Structural, Post-translational Modification and Small Chemical Approaches to Understand LRRK2 Function in PD
MJFF Research Grant, 2011
This grant builds upon the research from a prior grant:
- Structural and Chemical Approaches to Understand and Modulate LRRK2 Kinase Activity in Parkinson's Disease
Promising Outcomes of Original Grant:
Our original goal was to (1) establish electron microscopy (EM)-based dimeric structural assays for the LRRK2 protein and (2) develop high-throughput kinase assays and screen for small chemical inhibitors of LRRK2 kinase activity (including the FDA-approved library). Our study has achieved the main goals in establishing an EM map of LRRK2 protein that serves as a structural framework to understand LRRK2 activity regulation. In addition, we have performed screening of two chemical libraries (>25,000) and identified 4 compounds (in the sub-micromolar range) as potential LRRK2 kinase inhibitors (FDA-approved compounds). These inhibitors are now being evaluated in cell-based assays and various LRRK2 pre-clinical models.
Objectives for Supplemental Investigation:
The structure-function relationship of LRRK2 kinase is poorly understood. Uncertainty of what constitutes brain-specific LRRK2 complexes (i.e., what type of post-translational modifications and adaptor proteins modulate the activity of pathogenic LRRK2 complexes) and a lack of structural information on these complexes impede progress in the understanding of LRRK2; this in turn impedes development of effective therapeutic strategies for Parkinson's disease. The goal of our current application is to expand on the original project by performing three-dimensional reconstruction of brain LRRK2 protein complexes by electron cryo-microscopy (cryo-EM, as well as determining the effect of brain-specific post-translational modifications (including phosphorylations and other types of potential modifications) and adaptor protein binding in modulating dimeric LRRK2 structure and kinase/GTPase activity.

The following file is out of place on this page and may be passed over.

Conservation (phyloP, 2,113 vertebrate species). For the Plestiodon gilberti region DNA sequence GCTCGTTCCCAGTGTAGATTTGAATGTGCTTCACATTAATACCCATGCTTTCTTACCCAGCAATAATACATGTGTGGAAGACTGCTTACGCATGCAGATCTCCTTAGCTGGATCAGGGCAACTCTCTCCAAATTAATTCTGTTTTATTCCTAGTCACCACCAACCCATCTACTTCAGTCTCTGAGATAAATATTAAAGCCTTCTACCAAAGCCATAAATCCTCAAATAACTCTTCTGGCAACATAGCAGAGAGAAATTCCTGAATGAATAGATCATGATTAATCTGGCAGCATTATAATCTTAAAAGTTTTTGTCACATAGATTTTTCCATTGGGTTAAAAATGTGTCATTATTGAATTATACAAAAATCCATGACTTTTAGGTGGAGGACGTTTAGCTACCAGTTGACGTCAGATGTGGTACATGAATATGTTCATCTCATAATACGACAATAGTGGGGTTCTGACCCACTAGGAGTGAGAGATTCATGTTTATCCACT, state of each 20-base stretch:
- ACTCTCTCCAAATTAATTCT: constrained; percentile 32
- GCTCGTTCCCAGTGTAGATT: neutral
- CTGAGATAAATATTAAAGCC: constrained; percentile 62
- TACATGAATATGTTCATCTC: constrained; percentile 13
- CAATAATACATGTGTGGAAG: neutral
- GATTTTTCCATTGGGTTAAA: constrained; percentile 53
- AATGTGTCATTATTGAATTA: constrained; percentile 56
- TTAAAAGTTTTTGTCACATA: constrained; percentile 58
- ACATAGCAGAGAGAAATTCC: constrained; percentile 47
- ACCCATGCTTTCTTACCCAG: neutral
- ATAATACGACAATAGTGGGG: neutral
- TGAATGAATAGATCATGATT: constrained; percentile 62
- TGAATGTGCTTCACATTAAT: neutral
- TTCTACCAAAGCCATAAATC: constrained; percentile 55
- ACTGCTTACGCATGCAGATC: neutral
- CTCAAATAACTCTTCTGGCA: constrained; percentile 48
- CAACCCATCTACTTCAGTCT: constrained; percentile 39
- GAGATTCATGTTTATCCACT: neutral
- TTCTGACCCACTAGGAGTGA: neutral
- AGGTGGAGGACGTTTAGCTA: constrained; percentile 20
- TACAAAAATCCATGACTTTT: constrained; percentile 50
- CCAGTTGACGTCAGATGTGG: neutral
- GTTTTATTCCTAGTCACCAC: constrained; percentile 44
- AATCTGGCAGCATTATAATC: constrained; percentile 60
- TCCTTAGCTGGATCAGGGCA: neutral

Importance of This Research for the Development of a New PD Therapy:
We anticipate these studies will lead to (I) an improved resolution of our current structure of LRRK2, and (II) insight into the composition and chemical modifications in brain-specific LRRK2 that modulate structure and enzymatic activity of LRRK2. These results are expected to provide enhanced structural information to evaluate small chemicals of LRRK2 inhibitors in regulating LRRK2 kinase/GTPase activity and better understand their potential in the development of drugs to treat Parkinsonís disease.
Associate Professor and Research Director of the Molecular & Cellular Neurobiology Laboratory in the Department of Neurology and Neuroscience at Mount Sinai School of Medicine
Location: New York, New York, United States